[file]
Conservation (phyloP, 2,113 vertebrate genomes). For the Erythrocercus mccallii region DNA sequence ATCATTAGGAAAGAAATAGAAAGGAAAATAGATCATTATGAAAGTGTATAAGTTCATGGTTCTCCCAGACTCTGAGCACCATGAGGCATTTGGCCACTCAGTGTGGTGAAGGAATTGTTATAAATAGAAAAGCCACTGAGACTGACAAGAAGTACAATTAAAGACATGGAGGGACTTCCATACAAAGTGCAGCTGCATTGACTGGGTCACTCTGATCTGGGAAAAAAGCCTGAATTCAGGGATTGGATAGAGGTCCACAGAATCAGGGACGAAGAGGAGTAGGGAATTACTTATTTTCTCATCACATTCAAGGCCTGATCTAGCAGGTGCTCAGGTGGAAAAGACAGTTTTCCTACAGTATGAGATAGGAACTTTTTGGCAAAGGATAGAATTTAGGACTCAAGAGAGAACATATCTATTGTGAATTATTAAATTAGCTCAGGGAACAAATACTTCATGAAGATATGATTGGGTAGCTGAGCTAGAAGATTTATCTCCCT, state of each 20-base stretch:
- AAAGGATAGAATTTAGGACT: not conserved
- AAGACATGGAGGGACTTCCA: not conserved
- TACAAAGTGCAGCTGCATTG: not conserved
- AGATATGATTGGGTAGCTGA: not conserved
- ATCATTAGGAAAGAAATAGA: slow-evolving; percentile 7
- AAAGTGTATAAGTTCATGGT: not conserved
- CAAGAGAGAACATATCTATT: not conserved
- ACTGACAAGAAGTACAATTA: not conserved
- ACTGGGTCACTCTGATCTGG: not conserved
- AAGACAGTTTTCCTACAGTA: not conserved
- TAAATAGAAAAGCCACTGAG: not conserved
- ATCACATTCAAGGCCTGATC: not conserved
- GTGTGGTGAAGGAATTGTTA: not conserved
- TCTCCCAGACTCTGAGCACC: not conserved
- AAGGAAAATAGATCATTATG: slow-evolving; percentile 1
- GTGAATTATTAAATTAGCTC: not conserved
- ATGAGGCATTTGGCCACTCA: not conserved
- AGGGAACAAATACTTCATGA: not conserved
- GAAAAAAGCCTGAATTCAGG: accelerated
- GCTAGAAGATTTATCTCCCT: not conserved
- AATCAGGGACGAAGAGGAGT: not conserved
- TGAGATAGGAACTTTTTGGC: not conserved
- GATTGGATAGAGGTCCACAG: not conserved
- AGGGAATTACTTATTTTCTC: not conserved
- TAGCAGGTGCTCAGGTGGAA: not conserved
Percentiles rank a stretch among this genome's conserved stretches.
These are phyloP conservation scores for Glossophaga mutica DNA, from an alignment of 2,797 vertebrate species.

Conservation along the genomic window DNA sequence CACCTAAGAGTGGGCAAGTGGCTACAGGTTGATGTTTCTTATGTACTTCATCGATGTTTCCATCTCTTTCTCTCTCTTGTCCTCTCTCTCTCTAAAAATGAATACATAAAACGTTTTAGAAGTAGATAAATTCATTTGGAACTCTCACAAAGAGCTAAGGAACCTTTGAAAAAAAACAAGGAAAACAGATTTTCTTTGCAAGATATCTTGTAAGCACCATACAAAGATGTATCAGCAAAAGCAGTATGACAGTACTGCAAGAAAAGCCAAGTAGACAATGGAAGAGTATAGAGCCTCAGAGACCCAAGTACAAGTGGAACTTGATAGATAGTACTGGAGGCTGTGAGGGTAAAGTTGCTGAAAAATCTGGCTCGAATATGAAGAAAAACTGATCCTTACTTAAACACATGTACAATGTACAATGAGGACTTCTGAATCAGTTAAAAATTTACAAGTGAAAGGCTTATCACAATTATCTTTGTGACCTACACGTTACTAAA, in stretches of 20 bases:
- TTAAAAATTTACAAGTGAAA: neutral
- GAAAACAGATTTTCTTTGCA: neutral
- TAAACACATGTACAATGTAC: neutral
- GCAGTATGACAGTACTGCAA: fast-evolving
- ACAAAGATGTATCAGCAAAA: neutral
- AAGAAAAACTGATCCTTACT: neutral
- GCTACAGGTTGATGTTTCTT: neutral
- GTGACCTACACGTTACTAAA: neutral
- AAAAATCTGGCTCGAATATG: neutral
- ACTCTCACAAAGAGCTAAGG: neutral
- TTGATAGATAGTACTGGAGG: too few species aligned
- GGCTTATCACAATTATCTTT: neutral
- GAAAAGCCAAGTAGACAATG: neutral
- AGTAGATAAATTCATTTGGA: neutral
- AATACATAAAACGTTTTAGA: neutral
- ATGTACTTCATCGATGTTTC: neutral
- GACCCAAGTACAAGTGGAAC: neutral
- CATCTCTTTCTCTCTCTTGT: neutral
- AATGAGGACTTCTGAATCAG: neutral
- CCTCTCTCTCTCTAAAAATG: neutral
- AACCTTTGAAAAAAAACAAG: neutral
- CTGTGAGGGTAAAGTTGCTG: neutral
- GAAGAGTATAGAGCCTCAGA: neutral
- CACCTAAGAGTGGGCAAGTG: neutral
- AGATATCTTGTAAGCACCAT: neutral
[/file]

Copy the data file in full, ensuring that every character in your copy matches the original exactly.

Conservation (phyloP, 2,113 vertebrate genomes). For the Erythrocercus mccallii region DNA sequence ATCATTAGGAAAGAAATAGAAAGGAAAATAGATCATTATGAAAGTGTATAAGTTCATGGTTCTCCCAGACTCTGAGCACCATGAGGCATTTGGCCACTCAGTGTGGTGAAGGAATTGTTATAAATAGAAAAGCCACTGAGACTGACAAGAAGTACAATTAAAGACATGGAGGGACTTCCATACAAAGTGCAGCTGCATTGACTGGGTCACTCTGATCTGGGAAAAAAGCCTGAATTCAGGGATTGGATAGAGGTCCACAGAATCAGGGACGAAGAGGAGTAGGGAATTACTTATTTTCTCATCACATTCAAGGCCTGATCTAGCAGGTGCTCAGGTGGAAAAGACAGTTTTCCTACAGTATGAGATAGGAACTTTTTGGCAAAGGATAGAATTTAGGACTCAAGAGAGAACATATCTATTGTGAATTATTAAATTAGCTCAGGGAACAAATACTTCATGAAGATATGATTGGGTAGCTGAGCTAGAAGATTTATCTCCCT, state of each 20-base stretch:
- AAAGGATAGAATTTAGGACT: not conserved
- AAGACATGGAGGGACTTCCA: not conserved
- TACAAAGTGCAGCTGCATTG: not conserved
- AGATATGATTGGGTAGCTGA: not conserved
- ATCATTAGGAAAGAAATAGA: slow-evolving; percentile 7
- AAAGTGTATAAGTTCATGGT: not conserved
- CAAGAGAGAACATATCTATT: not conserved
- ACTGACAAGAAGTACAATTA: not conserved
- ACTGGGTCACTCTGATCTGG: not conserved
- AAGACAGTTTTCCTACAGTA: not conserved
- TAAATAGAAAAGCCACTGAG: not conserved
- ATCACATTCAAGGCCTGATC: not conserved
- GTGTGGTGAAGGAATTGTTA: not conserved
- TCTCCCAGACTCTGAGCACC: not conserved
- AAGGAAAATAGATCATTATG: slow-evolving; percentile 1
- GTGAATTATTAAATTAGCTC: not conserved
- ATGAGGCATTTGGCCACTCA: not conserved
- AGGGAACAAATACTTCATGA: not conserved
- GAAAAAAGCCTGAATTCAGG: accelerated
- GCTAGAAGATTTATCTCCCT: not conserved
- AATCAGGGACGAAGAGGAGT: not conserved
- TGAGATAGGAACTTTTTGGC: not conserved
- GATTGGATAGAGGTCCACAG: not conserved
- AGGGAATTACTTATTTTCTC: not conserved
- TAGCAGGTGCTCAGGTGGAA: not conserved
Percentiles rank a stretch among this genome's conserved stretches.
These are phyloP conservation scores for Glossophaga mutica DNA, from an alignment of 2,797 vertebrate species.

Conservation along the genomic window DNA sequence CACCTAAGAGTGGGCAAGTGGCTACAGGTTGATGTTTCTTATGTACTTCATCGATGTTTCCATCTCTTTCTCTCTCTTGTCCTCTCTCTCTCTAAAAATGAATACATAAAACGTTTTAGAAGTAGATAAATTCATTTGGAACTCTCACAAAGAGCTAAGGAACCTTTGAAAAAAAACAAGGAAAACAGATTTTCTTTGCAAGATATCTTGTAAGCACCATACAAAGATGTATCAGCAAAAGCAGTATGACAGTACTGCAAGAAAAGCCAAGTAGACAATGGAAGAGTATAGAGCCTCAGAGACCCAAGTACAAGTGGAACTTGATAGATAGTACTGGAGGCTGTGAGGGTAAAGTTGCTGAAAAATCTGGCTCGAATATGAAGAAAAACTGATCCTTACTTAAACACATGTACAATGTACAATGAGGACTTCTGAATCAGTTAAAAATTTACAAGTGAAAGGCTTATCACAATTATCTTTGTGACCTACACGTTACTAAA, in stretches of 20 bases:
- TTAAAAATTTACAAGTGAAA: neutral
- GAAAACAGATTTTCTTTGCA: neutral
- TAAACACATGTACAATGTAC: neutral
- GCAGTATGACAGTACTGCAA: fast-evolving
- ACAAAGATGTATCAGCAAAA: neutral
- AAGAAAAACTGATCCTTACT: neutral
- GCTACAGGTTGATGTTTCTT: neutral
- GTGACCTACACGTTACTAAA: neutral
- AAAAATCTGGCTCGAATATG: neutral
- ACTCTCACAAAGAGCTAAGG: neutral
- TTGATAGATAGTACTGGAGG: too few species aligned
- GGCTTATCACAATTATCTTT: neutral
- GAAAAGCCAAGTAGACAATG: neutral
- AGTAGATAAATTCATTTGGA: neutral
- AATACATAAAACGTTTTAGA: neutral
- ATGTACTTCATCGATGTTTC: neutral
- GACCCAAGTACAAGTGGAAC: neutral
- CATCTCTTTCTCTCTCTTGT: neutral
- AATGAGGACTTCTGAATCAG: neutral
- CCTCTCTCTCTCTAAAAATG: neutral
- AACCTTTGAAAAAAAACAAG: neutral
- CTGTGAGGGTAAAGTTGCTG: neutral
- GAAGAGTATAGAGCCTCAGA: neutral
- CACCTAAGAGTGGGCAAGTG: neutral
- AGATATCTTGTAAGCACCAT: neutral